American elections are highly decentralized, with local and state laws and processes governing election administration in more than 10,000 jurisdictions across the country. As in elections past, issues will pop up in some jurisdictions and not in others. It’s critical for journalists to understand what those issues might be, how the misinformation ecosystem will accelerate both founded and unfounded claims, and how journalists can responsibly report on those issues to inform their audiences and hold officials accountable.
The Trusted Elections Network has consulted with election experts and journalists involved in the project to compile 13 tips to help reporters cover the issues most likely to pop up during mail voting, in-person voting, and after Election Day.
1: Know your jurisdiction’s drop boxes – what they look like and where they are located.
How this comes up: Local election officials are placing ballot drop boxes in communities as an additional way for voters to return their mail ballots. But their growing popularity has also brought problems – and litigation – about their security and whether there are enough of them.
Potential misinformation: Drop boxes have been the subject of misinformation in many jurisdictions where they have been installed. In Michigan, for example, someone made videos that showed drop boxes with problems. One showed a box that was not properly secured and an envelope could be seen inside when it was opened. Another showed an election worker struggling to secure a box. The videos were real, but according to Michigan’s secretary of state they represented misinformation. The videos were shot before the state mailed out its ballots, and the envelope shown at the bottom of one of them did not appear to be an absentee ballot.
What journalists should know and do: Journalists should know the locations of the boxes, what they look like in their jurisdictions, how they are secured in both indoor and outdoor settings, and what the outside of their ballot envelopes look like. If someone circulates a fake or doctored picture, this knowledge will help journalists identify whether it was manipulated. They should also make clear to voters what happens to their ballots when they use unofficial ballot receptacles, like the controversial drop boxes set up in California by the Republican Party.
2: Know your state laws around third-party ballot collection, or “ballot harvesting.”
How this comes up: Many states allow voters to designate a third party, most often a relative but sometimes a political campaign or other community or advocacy organization, to collect and return their mail ballot on their behalf. Advocates argue the practice makes voting more accessible, especially for voters with limited mail service, rural voters and voters with disabilities. Detractors suggest the practice may make electoral fraud more likely, as in the 2018 North Carolina Ninth Congressional District election.
Potential misinformation: Third-party ballot collection has led to incidences of electoral fraud, though problems are rare. Still, the practice is often a target for misleading information and exaggerated claims of fraud. Such claims may make voters less likely to allow a third party to return their ballot or to trust the results of an election where the practice is allowed and highly visible. Confusion about the practice, however, may also lead to individuals illegally but unwittingly returning a ballot on behalf of a friend or family member.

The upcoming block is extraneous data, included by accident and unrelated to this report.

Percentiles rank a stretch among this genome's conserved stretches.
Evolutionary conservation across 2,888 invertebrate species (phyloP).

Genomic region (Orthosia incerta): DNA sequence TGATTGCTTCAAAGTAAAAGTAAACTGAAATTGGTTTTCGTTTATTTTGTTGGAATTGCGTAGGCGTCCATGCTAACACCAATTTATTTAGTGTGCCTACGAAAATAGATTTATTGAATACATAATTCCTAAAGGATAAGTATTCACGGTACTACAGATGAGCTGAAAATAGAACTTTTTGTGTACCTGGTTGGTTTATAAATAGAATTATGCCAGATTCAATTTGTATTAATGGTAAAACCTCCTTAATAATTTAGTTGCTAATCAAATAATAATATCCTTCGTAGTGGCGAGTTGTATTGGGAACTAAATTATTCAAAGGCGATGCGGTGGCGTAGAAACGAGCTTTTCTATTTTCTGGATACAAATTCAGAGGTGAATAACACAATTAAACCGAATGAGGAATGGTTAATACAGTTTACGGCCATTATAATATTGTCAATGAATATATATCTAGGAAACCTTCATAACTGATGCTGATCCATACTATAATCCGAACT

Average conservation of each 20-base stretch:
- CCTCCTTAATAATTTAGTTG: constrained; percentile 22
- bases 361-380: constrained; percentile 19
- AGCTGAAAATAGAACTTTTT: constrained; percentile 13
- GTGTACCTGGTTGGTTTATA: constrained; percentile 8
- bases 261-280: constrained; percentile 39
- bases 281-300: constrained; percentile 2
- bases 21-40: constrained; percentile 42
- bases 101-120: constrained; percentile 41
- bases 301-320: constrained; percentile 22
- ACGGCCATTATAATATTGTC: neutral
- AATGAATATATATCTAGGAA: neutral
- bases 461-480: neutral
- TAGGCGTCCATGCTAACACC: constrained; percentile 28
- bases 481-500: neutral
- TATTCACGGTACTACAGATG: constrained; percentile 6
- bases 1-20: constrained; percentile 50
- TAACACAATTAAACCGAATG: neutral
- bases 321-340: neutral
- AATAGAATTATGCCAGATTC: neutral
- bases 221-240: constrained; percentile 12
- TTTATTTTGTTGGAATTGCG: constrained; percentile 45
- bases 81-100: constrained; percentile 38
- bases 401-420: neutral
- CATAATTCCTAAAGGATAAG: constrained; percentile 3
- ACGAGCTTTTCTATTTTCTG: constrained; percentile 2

What journalists should know and do: Clearly outline the laws and practices in place in the jurisdictions you cover related to third-party ballot collection. The National Conference of State Legislatures outlines state law related to the practice, though ongoing litigation and new guidance in the midst of the pandemic may affect those laws; so it’s best to check with local election officials about ballot collection practices in your area. Covering ballot collection practices can also present an opportunity to remind voters how they can safely, securely and legally return their mail ballots.
3: When ballots are found in unusual places, explain that such cases are rare and that safeguards exist to protect votes.
How this comes up: Recent cases in which ballots have been found outside the normal processing system have made the national news. That includes an incident in Luzerne County, Pennsylvania, in which an independent contractor mistakenly discarded nine military ballots. Local news outlets have also reported incidents of mail having been dumped, some of which might include ballots.
Potential misinformation: In an effort to suggest that these are intentional, fraudulent incidents aimed at swaying the election, President Donald Trump and his allies have highlighted, exaggerated and twisted these incidents. At a recent town hall on NBC News, he falsely said “thousands of ballots” had been found in dumpsters. A recent report by the Election Integrity Partnership explained how these dumped-mail stories get reframed in misleading ways. With dumped mail and ballots, whole-cloth fabrications can spread. In Sonoma County, California, someone took a picture of 2018 ballot envelopes that the county had placed in recycling bins and then presented it as mail-in ballots found in a dumpster.